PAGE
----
We're Going Streaking! Winning Streaking!

Winning streaks. How do they always seem to come around when needed the most? A game in which every call goes your way and every ball on the line is fair instead of foul. A miraculous postseason run. A championship.

When you’re feeling the high that comes with a winning streak, you’ll do almost anything to keep it going. And if you think you’re superstitious, imagine how players react to a winning streak. When somebody on the team has a “hot hand,” they'll eat the same meals, wear the same socks, follow the same routine for as long as they can to keep that streak alive. As soon as it's snapped, they'll never touch those socks again.

But what if I told you the "hot hand" was just a myth?

Apparently, winning a few games in a row doesn’t affect future wins like we think it does. According to Dr. John Eliot, Clinical Associate Professor at Texas A&M, winning streaks don’t define momentum. The factors that truly determine success are elements of a team’s culture. Things like trust between teammates, having a higher rate of physical interaction (high fives, pats on the back), and high levels of confidence in yourself and your teammates are what really make a difference in how well a team performs.

But wait a minute, you’re thinking, don’t those things naturally happen more if a team is winning? For many teams, they do – but teams without a strong cultural foundation will lose their momentum and go back to their old ways as soon as the going gets tough again.

Sustainable winning patterns emerge from teammates who are more invested in each other than individually invested in winning. Almost sounds counterintuitive doesn't it?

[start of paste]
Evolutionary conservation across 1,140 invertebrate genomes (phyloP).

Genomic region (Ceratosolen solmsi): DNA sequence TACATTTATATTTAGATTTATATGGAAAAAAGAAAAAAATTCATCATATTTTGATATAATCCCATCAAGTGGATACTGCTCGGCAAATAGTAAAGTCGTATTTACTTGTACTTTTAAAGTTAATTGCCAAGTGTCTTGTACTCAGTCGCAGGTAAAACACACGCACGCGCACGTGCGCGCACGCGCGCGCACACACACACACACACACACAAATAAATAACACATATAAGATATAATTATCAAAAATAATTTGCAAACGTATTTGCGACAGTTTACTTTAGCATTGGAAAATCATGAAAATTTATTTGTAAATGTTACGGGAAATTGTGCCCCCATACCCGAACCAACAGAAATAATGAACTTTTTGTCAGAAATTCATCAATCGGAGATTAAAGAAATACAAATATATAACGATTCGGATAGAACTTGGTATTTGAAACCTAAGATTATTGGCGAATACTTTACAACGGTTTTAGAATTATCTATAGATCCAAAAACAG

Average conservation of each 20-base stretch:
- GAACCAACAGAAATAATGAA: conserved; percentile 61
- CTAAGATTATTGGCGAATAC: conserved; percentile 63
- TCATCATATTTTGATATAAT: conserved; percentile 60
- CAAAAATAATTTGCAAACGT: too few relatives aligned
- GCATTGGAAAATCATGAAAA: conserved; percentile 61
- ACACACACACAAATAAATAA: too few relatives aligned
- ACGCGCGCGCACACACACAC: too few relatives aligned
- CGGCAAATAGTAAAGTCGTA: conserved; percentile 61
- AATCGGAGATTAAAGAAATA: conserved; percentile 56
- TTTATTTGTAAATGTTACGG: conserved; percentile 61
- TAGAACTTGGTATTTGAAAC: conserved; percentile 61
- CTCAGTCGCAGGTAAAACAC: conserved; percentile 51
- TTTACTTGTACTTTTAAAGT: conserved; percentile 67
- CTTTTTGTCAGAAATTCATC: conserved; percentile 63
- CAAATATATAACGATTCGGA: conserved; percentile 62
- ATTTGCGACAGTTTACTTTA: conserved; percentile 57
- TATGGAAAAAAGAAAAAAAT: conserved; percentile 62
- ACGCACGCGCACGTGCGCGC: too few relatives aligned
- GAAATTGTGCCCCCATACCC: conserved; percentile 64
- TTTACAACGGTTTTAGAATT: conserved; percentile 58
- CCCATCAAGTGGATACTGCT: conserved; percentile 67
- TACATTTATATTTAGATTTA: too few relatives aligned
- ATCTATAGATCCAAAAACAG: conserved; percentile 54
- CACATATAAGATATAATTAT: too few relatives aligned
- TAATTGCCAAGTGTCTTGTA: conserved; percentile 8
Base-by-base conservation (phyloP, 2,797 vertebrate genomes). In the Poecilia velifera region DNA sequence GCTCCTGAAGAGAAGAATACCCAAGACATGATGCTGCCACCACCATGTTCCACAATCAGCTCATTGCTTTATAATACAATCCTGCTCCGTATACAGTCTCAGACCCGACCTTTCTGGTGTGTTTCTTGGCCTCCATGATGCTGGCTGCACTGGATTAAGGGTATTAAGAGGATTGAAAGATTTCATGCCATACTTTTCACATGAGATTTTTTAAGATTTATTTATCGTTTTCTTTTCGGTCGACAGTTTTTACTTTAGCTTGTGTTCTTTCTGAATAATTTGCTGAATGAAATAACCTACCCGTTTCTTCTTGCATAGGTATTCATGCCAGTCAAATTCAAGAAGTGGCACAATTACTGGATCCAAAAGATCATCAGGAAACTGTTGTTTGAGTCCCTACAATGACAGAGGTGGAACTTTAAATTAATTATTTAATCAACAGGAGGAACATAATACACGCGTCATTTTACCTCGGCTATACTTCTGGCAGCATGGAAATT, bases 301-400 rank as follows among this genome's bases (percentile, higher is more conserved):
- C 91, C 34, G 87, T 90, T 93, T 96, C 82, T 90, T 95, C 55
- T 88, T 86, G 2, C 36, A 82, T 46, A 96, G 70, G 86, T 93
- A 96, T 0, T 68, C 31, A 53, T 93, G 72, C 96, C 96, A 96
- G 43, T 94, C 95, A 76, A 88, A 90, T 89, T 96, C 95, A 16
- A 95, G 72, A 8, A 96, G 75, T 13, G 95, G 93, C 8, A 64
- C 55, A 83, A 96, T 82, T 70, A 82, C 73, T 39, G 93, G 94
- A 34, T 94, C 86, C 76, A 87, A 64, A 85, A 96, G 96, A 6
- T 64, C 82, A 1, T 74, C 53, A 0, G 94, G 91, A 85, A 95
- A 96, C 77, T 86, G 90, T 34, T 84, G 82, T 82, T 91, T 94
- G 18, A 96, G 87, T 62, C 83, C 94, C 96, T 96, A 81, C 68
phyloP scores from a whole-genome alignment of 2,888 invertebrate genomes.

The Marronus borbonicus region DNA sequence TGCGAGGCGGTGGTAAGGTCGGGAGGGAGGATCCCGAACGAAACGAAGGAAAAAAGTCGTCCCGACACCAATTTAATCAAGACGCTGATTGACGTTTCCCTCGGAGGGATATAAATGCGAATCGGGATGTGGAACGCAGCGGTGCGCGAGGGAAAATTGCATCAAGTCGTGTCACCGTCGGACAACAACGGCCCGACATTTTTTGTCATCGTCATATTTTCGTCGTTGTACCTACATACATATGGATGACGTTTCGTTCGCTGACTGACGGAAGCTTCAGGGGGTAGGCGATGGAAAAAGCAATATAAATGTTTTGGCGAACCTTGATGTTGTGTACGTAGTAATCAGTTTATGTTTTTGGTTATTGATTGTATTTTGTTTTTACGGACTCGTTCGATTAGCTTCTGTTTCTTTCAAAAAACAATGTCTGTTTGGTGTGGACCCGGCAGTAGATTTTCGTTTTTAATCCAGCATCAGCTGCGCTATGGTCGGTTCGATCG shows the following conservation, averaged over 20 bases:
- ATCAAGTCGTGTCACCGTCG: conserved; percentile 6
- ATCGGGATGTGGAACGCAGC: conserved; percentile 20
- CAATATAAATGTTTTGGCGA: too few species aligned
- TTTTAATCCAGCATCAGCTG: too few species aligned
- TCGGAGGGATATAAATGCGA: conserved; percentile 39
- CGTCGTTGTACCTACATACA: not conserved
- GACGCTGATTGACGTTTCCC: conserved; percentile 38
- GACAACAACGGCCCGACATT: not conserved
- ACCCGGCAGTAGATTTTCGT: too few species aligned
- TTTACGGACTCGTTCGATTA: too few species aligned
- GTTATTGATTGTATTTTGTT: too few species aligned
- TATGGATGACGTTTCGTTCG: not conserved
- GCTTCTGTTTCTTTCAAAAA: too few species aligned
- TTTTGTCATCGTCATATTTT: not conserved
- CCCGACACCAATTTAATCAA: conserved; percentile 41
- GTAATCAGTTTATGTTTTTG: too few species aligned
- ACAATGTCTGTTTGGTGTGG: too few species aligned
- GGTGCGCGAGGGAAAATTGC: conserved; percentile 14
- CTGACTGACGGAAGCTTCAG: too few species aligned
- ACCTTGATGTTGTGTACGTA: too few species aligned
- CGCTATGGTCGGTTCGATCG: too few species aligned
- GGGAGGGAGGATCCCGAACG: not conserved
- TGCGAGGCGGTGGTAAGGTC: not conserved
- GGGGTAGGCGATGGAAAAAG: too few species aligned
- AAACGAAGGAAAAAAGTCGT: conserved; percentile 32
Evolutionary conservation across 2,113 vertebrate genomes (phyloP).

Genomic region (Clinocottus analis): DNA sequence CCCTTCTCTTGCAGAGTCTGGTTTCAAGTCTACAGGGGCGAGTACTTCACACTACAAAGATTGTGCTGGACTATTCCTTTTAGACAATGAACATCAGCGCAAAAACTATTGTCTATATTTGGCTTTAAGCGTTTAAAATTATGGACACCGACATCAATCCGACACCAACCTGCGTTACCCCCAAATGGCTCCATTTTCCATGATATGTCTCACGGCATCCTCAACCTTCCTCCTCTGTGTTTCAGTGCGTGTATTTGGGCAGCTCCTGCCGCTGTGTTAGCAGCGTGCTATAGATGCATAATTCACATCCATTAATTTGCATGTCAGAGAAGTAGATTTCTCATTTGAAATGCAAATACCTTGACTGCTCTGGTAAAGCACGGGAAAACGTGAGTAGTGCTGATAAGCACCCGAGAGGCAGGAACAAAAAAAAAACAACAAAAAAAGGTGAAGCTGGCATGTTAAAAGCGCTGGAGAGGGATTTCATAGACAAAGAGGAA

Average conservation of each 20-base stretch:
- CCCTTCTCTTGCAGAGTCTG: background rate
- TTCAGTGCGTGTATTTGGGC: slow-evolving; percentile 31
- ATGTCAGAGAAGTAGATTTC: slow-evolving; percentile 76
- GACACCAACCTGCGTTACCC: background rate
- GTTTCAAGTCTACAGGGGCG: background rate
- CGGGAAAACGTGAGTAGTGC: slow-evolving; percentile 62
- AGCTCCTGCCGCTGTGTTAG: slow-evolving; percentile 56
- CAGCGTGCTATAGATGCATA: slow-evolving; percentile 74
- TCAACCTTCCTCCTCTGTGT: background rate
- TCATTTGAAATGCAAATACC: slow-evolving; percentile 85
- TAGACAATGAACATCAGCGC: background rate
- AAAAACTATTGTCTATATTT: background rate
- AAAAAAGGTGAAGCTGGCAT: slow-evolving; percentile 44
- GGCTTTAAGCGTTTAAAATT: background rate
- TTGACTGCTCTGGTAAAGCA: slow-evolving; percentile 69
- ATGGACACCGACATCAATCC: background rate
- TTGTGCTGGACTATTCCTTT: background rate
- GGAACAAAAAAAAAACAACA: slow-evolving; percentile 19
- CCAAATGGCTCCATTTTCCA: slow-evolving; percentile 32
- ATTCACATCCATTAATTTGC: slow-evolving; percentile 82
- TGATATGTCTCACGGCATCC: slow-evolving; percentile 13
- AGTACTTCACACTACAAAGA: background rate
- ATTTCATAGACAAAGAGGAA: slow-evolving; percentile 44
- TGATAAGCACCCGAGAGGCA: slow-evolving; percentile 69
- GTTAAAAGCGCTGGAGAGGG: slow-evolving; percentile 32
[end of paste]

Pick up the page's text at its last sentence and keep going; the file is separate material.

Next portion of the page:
Think of it this way. Did you ever have a coach or teacher who pretty much scared you into performing your best? You were motivated by the fear of disappointing Coach or losing your place in the line-up if you weren't producing. That's not the best way to reach the full potential of the team. When players know their spot is at risk, they play with less confidence and are less likely to support each other. It's tough to win a championship when players are focused on competing amongst themselves rather than on competing against another team.

On the other hand, have you ever noticed that the teams that are winning are the ones that look like they’re having the most fun? Some might say they are having fun because they are winning, but based on these recent findings, I'd bet they are winning because they are having fun. They are soaking up every moment, genuinely happy to see their teammates succeed, and everything else just falls into place from there. Every championship speech from the Coach includes how "great the team fit together...like family" and "how much fun" they had that year. Doesn't sound like a coincidence to me...

This mentality should apply to other areas as well. Work. Family. All of it.

According to Dr. Eliot, when you don’t have that same type of strong cultural foundation in your workplace, you’re going to be at a competitive disadvantage. Having the right type of environment isn’t just about what the leaders in an organization do. Like a good coach, the senior people in the organization set the tone but it’s up to the entire team to work together to build momentum. It’s about peer-to-peer support, strong relationships, and genuinely caring about the people you work with. In our office, we have a philosophy of not letting your teammates fail. We are here for each other. We work together, within and between our positions, to find the best possible solutions for our clients, and no doubt, we have fun while doing it.

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Travis (not verified)
The National Outdoor Leadership School (NOLS) based in Wyoming, and with schools across the globe, uses the phrase "Expedition Behavior". EB describes how we work together to make a strong team. Behaviors include: serve the mission, support leadership and growth in everyone, do your share and stay organized, treat others with dignity, model integrity, help others but don't routinely do their work, admit and correct mistakes, be concerned for others, etc. Basically, ask the question: "How my I support you?" It sounds like EB has become part of Old Hat DNA!

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